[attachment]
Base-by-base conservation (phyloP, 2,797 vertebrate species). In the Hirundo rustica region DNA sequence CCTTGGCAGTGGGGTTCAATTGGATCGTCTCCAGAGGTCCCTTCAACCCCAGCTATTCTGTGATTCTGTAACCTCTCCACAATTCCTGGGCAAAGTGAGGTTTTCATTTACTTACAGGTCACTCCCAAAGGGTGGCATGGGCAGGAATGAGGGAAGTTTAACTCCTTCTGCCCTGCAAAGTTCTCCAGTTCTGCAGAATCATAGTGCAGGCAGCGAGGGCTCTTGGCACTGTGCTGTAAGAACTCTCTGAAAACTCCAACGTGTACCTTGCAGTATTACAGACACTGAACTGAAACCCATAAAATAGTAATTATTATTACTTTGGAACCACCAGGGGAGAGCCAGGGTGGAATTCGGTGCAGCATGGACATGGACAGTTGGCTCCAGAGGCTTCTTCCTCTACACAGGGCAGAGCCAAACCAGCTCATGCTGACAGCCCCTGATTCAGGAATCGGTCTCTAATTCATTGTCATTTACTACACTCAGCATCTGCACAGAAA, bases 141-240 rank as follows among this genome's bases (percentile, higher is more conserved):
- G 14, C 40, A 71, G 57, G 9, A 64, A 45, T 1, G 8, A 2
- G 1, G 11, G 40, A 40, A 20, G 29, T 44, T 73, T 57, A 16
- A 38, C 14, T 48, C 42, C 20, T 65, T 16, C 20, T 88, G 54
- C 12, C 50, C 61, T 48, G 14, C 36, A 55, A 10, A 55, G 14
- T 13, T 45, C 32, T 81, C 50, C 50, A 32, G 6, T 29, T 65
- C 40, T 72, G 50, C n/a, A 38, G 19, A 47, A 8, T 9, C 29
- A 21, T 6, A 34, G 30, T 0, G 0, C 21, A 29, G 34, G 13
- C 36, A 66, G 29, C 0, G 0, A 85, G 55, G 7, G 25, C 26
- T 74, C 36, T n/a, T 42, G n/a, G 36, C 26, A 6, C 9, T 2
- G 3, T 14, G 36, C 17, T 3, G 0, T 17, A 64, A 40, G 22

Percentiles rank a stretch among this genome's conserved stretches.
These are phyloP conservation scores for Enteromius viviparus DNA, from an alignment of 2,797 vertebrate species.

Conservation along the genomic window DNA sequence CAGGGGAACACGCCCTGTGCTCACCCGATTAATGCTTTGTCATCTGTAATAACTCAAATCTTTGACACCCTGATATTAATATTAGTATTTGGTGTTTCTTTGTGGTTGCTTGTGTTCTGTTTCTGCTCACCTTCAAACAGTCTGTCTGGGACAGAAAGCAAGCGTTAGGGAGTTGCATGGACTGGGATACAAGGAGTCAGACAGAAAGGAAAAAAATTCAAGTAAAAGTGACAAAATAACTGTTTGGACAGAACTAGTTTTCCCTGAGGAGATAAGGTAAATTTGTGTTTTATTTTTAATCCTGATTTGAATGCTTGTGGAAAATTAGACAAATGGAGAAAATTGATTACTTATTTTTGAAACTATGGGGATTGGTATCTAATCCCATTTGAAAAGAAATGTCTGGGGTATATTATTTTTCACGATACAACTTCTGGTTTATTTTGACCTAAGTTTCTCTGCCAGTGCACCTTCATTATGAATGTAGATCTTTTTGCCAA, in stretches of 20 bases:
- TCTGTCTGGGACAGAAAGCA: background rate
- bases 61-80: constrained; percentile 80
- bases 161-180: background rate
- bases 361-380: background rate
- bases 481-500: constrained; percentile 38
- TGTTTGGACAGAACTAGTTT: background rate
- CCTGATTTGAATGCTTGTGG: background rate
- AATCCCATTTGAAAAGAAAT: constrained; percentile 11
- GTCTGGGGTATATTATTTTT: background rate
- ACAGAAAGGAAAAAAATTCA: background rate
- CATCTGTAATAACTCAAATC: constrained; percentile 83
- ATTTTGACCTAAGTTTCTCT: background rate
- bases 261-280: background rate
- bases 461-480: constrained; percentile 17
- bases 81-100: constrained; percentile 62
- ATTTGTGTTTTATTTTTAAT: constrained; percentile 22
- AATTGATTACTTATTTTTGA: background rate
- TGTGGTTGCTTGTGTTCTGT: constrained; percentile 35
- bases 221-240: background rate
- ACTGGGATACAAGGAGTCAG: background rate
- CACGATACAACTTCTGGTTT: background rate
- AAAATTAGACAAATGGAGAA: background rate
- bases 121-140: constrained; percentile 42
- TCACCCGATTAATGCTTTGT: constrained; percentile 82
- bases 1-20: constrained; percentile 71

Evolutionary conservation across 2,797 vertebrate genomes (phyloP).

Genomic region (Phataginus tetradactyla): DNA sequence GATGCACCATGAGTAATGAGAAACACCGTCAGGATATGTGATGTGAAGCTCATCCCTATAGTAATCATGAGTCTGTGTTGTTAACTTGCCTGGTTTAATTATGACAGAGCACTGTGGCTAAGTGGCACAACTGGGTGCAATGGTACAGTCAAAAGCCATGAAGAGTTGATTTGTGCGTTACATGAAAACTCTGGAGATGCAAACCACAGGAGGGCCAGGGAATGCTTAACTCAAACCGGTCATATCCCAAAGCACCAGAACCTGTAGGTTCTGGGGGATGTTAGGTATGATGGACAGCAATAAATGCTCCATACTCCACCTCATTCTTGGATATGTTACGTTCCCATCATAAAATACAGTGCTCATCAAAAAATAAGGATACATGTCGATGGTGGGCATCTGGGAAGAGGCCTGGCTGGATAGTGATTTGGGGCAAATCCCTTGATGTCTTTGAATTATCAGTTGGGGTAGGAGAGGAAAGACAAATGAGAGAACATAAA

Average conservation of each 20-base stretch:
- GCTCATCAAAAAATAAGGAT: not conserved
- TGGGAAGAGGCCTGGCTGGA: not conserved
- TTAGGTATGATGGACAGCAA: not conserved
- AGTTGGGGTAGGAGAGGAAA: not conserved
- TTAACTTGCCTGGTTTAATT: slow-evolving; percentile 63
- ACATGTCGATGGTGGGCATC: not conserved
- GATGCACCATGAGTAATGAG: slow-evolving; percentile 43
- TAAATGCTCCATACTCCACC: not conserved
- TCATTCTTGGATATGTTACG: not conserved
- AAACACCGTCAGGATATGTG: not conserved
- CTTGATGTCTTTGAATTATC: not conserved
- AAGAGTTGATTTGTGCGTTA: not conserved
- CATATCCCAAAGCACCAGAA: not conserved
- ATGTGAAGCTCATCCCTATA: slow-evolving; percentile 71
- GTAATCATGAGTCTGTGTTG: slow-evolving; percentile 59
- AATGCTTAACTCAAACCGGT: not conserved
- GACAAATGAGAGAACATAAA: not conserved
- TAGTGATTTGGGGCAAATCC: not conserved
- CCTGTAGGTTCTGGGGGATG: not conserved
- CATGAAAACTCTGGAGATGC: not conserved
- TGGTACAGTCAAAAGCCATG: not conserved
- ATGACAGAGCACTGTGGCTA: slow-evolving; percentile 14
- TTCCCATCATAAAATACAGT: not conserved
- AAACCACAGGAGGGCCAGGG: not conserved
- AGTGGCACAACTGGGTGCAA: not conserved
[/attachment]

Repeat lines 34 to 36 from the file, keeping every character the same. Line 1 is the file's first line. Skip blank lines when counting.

- ACTGGGATACAAGGAGTCAG: background rate
- CACGATACAACTTCTGGTTT: background rate
- AAAATTAGACAAATGGAGAA: background rate